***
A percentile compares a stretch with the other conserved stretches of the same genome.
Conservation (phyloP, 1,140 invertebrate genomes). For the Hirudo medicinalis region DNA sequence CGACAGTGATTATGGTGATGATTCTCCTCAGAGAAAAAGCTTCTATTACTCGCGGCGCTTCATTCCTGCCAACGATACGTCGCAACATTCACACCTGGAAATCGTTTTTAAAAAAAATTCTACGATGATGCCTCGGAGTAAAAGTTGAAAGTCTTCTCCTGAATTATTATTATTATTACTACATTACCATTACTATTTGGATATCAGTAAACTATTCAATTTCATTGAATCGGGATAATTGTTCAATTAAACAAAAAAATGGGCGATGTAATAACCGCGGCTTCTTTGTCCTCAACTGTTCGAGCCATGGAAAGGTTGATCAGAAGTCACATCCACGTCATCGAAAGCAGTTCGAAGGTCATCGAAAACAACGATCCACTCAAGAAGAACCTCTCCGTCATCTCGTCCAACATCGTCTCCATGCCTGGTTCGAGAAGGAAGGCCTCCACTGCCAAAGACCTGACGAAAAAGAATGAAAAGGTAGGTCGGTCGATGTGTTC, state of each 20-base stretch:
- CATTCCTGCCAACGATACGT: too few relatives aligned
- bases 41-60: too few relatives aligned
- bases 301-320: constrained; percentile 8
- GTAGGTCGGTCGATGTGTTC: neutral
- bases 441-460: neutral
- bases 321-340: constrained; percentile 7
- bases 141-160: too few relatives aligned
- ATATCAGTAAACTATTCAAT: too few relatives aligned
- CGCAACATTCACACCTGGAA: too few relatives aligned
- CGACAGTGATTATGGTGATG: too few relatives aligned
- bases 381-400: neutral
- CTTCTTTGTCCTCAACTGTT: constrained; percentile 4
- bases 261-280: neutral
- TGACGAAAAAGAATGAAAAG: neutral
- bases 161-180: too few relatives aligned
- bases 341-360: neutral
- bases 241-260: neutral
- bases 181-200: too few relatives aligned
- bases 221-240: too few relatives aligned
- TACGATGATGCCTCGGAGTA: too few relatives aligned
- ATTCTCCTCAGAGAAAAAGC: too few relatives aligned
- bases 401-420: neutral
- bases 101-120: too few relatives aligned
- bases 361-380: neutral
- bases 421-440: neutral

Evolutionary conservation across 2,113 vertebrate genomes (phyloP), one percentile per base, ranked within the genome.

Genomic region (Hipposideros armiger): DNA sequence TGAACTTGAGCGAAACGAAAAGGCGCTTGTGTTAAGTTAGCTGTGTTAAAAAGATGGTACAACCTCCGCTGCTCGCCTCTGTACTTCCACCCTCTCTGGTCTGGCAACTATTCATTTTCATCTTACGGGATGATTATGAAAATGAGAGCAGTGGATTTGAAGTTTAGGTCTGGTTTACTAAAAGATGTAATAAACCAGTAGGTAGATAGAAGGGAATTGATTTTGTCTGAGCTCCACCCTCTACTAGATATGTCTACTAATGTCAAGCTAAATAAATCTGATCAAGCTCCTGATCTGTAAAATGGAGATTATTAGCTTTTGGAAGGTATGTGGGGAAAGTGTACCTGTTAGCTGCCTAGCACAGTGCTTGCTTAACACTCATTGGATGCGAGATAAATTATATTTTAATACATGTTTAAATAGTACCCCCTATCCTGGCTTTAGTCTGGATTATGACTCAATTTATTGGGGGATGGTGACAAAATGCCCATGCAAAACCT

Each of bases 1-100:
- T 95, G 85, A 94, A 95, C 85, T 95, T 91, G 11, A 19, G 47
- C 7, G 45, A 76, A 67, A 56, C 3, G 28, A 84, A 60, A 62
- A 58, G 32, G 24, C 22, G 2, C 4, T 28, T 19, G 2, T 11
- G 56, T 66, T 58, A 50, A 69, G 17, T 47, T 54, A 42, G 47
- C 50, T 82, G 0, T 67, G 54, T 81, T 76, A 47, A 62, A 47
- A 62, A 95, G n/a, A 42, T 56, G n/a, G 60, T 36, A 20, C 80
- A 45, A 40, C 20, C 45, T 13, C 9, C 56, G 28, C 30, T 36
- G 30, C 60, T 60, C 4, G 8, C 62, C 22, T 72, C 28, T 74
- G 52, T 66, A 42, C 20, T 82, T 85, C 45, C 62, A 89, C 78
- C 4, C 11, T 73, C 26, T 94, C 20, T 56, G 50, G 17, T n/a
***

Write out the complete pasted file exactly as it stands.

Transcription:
A percentile compares a stretch with the other conserved stretches of the same genome.
Conservation (phyloP, 1,140 invertebrate genomes). For the Hirudo medicinalis region DNA sequence CGACAGTGATTATGGTGATGATTCTCCTCAGAGAAAAAGCTTCTATTACTCGCGGCGCTTCATTCCTGCCAACGATACGTCGCAACATTCACACCTGGAAATCGTTTTTAAAAAAAATTCTACGATGATGCCTCGGAGTAAAAGTTGAAAGTCTTCTCCTGAATTATTATTATTATTACTACATTACCATTACTATTTGGATATCAGTAAACTATTCAATTTCATTGAATCGGGATAATTGTTCAATTAAACAAAAAAATGGGCGATGTAATAACCGCGGCTTCTTTGTCCTCAACTGTTCGAGCCATGGAAAGGTTGATCAGAAGTCACATCCACGTCATCGAAAGCAGTTCGAAGGTCATCGAAAACAACGATCCACTCAAGAAGAACCTCTCCGTCATCTCGTCCAACATCGTCTCCATGCCTGGTTCGAGAAGGAAGGCCTCCACTGCCAAAGACCTGACGAAAAAGAATGAAAAGGTAGGTCGGTCGATGTGTTC, state of each 20-base stretch:
- CATTCCTGCCAACGATACGT: too few relatives aligned
- bases 41-60: too few relatives aligned
- bases 301-320: constrained; percentile 8
- GTAGGTCGGTCGATGTGTTC: neutral
- bases 441-460: neutral
- bases 321-340: constrained; percentile 7
- bases 141-160: too few relatives aligned
- ATATCAGTAAACTATTCAAT: too few relatives aligned
- CGCAACATTCACACCTGGAA: too few relatives aligned
- CGACAGTGATTATGGTGATG: too few relatives aligned
- bases 381-400: neutral
- CTTCTTTGTCCTCAACTGTT: constrained; percentile 4
- bases 261-280: neutral
- TGACGAAAAAGAATGAAAAG: neutral
- bases 161-180: too few relatives aligned
- bases 341-360: neutral
- bases 241-260: neutral
- bases 181-200: too few relatives aligned
- bases 221-240: too few relatives aligned
- TACGATGATGCCTCGGAGTA: too few relatives aligned
- ATTCTCCTCAGAGAAAAAGC: too few relatives aligned
- bases 401-420: neutral
- bases 101-120: too few relatives aligned
- bases 361-380: neutral
- bases 421-440: neutral

Evolutionary conservation across 2,113 vertebrate genomes (phyloP), one percentile per base, ranked within the genome.

Genomic region (Hipposideros armiger): DNA sequence TGAACTTGAGCGAAACGAAAAGGCGCTTGTGTTAAGTTAGCTGTGTTAAAAAGATGGTACAACCTCCGCTGCTCGCCTCTGTACTTCCACCCTCTCTGGTCTGGCAACTATTCATTTTCATCTTACGGGATGATTATGAAAATGAGAGCAGTGGATTTGAAGTTTAGGTCTGGTTTACTAAAAGATGTAATAAACCAGTAGGTAGATAGAAGGGAATTGATTTTGTCTGAGCTCCACCCTCTACTAGATATGTCTACTAATGTCAAGCTAAATAAATCTGATCAAGCTCCTGATCTGTAAAATGGAGATTATTAGCTTTTGGAAGGTATGTGGGGAAAGTGTACCTGTTAGCTGCCTAGCACAGTGCTTGCTTAACACTCATTGGATGCGAGATAAATTATATTTTAATACATGTTTAAATAGTACCCCCTATCCTGGCTTTAGTCTGGATTATGACTCAATTTATTGGGGGATGGTGACAAAATGCCCATGCAAAACCT

Each of bases 1-100:
- T 95, G 85, A 94, A 95, C 85, T 95, T 91, G 11, A 19, G 47
- C 7, G 45, A 76, A 67, A 56, C 3, G 28, A 84, A 60, A 62
- A 58, G 32, G 24, C 22, G 2, C 4, T 28, T 19, G 2, T 11
- G 56, T 66, T 58, A 50, A 69, G 17, T 47, T 54, A 42, G 47
- C 50, T 82, G 0, T 67, G 54, T 81, T 76, A 47, A 62, A 47
- A 62, A 95, G n/a, A 42, T 56, G n/a, G 60, T 36, A 20, C 80
- A 45, A 40, C 20, C 45, T 13, C 9, C 56, G 28, C 30, T 36
- G 30, C 60, T 60, C 4, G 8, C 62, C 22, T 72, C 28, T 74
- G 52, T 66, A 42, C 20, T 82, T 85, C 45, C 62, A 89, C 78
- C 4, C 11, T 73, C 26, T 94, C 20, T 56, G 50, G 17, T n/a